Implementing custom JSON serialization for your CFCs

A few weeks back Ben Nadel released a nice utility that does JSON serialization with ColdFusion data. As you know, ColdFusion has this feature baked in, but it doesn’t always serialize your data in the form you need. Ben’s library gives you greater control over JSON serialization and can be helpful in cases where the built-in support isn’t working right for you. I wanted to share a quick example of how you could possibly use this in a real CFC.

First, let’s consider a simple CFC built to return an array of data in JSON:

Nothing too fancy here, right? I’ve got an array of structs where each element in the array is a structure with three keys. There’s a name, an age, and a favorite color key. You would typically retrieve this data by calling the CFC and passing the method and returnformat URL keys:


And here is the result:

[{“FAVCOLOR”:333333,”NAME”:”Ray 1″,”AGE”:29}, {“FAVCOLOR”:333333,”NAME”:”Ray 2″,”AGE”:48}, {“FAVCOLOR”:333333,”NAME”:”Ray 3″,”AGE”:41}, {“FAVCOLOR”:333333,”NAME”:”Ray 4″,”AGE”:68}, {“FAVCOLOR”:333333,”NAME”:”Ray 5″,”AGE”:21}, {“FAVCOLOR”:333333,”NAME”:”Ray 6″,”AGE”:31}, {“FAVCOLOR”:333333,”NAME”:”Ray 7″,”AGE”:32}, {“FAVCOLOR”:333333,”NAME”:”Ray 8″,”AGE”:78}, {“FAVCOLOR”:333333,”NAME”:”Ray 9″,”AGE”:94}]

There are two problems with this result. First, the keys are uppercased. That isn’t too difficult to fix nor is it too difficult to handle on the client-side. Secondly, the “favcolor” value was transformed into a number. This is definitely not desirable. Unfortunately you can’t fix this easily unless you mess with your data a bit.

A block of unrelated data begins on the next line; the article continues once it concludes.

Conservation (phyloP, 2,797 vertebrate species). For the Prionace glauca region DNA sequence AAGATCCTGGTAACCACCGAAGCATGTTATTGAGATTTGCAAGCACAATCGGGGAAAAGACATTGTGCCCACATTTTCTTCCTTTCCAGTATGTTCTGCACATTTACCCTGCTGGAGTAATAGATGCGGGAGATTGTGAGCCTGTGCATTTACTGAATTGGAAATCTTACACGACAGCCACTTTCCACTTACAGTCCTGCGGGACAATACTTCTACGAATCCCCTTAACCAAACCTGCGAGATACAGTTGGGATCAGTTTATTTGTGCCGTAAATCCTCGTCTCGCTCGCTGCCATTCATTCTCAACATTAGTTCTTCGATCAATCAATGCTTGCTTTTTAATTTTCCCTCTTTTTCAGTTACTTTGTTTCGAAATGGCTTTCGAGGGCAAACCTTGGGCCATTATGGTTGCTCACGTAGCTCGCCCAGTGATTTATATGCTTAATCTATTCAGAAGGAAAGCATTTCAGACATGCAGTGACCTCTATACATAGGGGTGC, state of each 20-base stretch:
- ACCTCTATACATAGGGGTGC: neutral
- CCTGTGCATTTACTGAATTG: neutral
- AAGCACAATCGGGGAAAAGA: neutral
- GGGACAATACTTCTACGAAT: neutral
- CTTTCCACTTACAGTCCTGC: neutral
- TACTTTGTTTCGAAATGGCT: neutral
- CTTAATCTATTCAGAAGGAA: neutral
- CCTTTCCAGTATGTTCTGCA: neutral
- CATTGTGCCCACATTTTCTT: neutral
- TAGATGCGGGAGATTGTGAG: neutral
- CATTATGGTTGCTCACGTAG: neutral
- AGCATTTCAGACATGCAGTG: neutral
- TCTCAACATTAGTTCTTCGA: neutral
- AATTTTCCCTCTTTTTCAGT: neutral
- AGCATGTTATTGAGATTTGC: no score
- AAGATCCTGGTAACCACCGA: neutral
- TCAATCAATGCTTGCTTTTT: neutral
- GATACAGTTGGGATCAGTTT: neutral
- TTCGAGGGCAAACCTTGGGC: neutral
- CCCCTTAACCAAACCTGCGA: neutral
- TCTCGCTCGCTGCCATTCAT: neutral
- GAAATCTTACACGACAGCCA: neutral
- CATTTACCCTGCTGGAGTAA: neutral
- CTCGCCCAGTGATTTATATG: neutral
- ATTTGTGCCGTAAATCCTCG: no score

So how would you fix this with Ben’s utility? Consider this updated version:

Let’s go over the changes here one by one.

  • First, note we have to change the return type of the method from array to string. While we are still working with an array, the actual return now will be a JSON string, not the original array.
  • The next change isn’t necessarily required, but it helps. We override the return format value and set it to plain. The value “plain” tells ColdFusion to not do anything with the result. I.e., leave it be and don’t touch it. In theory the end user could just pass this in the URL, but we can make things even easier by just setting the format in the CFC.
  • After the existing business logic, we then simply instantiate Ben’s CFC and serialize the data. We can then return that string.

Now we can call our logic like so:


And get this in response:

[{“favcolor”:”333333″,”name”:”Ray 1″,”age”:”37″}, {“favcolor”:”333333″,”name”:”Ray 2″,”age”:”88″}, {“favcolor”:”333333″,”name”:”Ray 3″,”age”:”86″},{“favcolor”:”333333″,”name”:”Ray 4″,”age”:”25″}, {“favcolor”:”333333″,”name”:”Ray 5″,”age”:”72″}, {“favcolor”:”333333″,”name”:”Ray 6″,”age”:”97″}, {“favcolor”:”333333″,”name”:”Ray 7″,”age”:”32″}, {“favcolor”:”333333″,”name”:”Ray 8″,”age”:”56″}, {“favcolor”:”333333″,”name”:”Ray 9″,”age”:”57″}]

Note that by default the keys were lowercased, which is pretty darn cool. Also note that age was transformed into a string. If you don’t like this, you can fix it like so:

var serializer = new JsonSerializer().asString(“favcolor”).asInteger(“age”);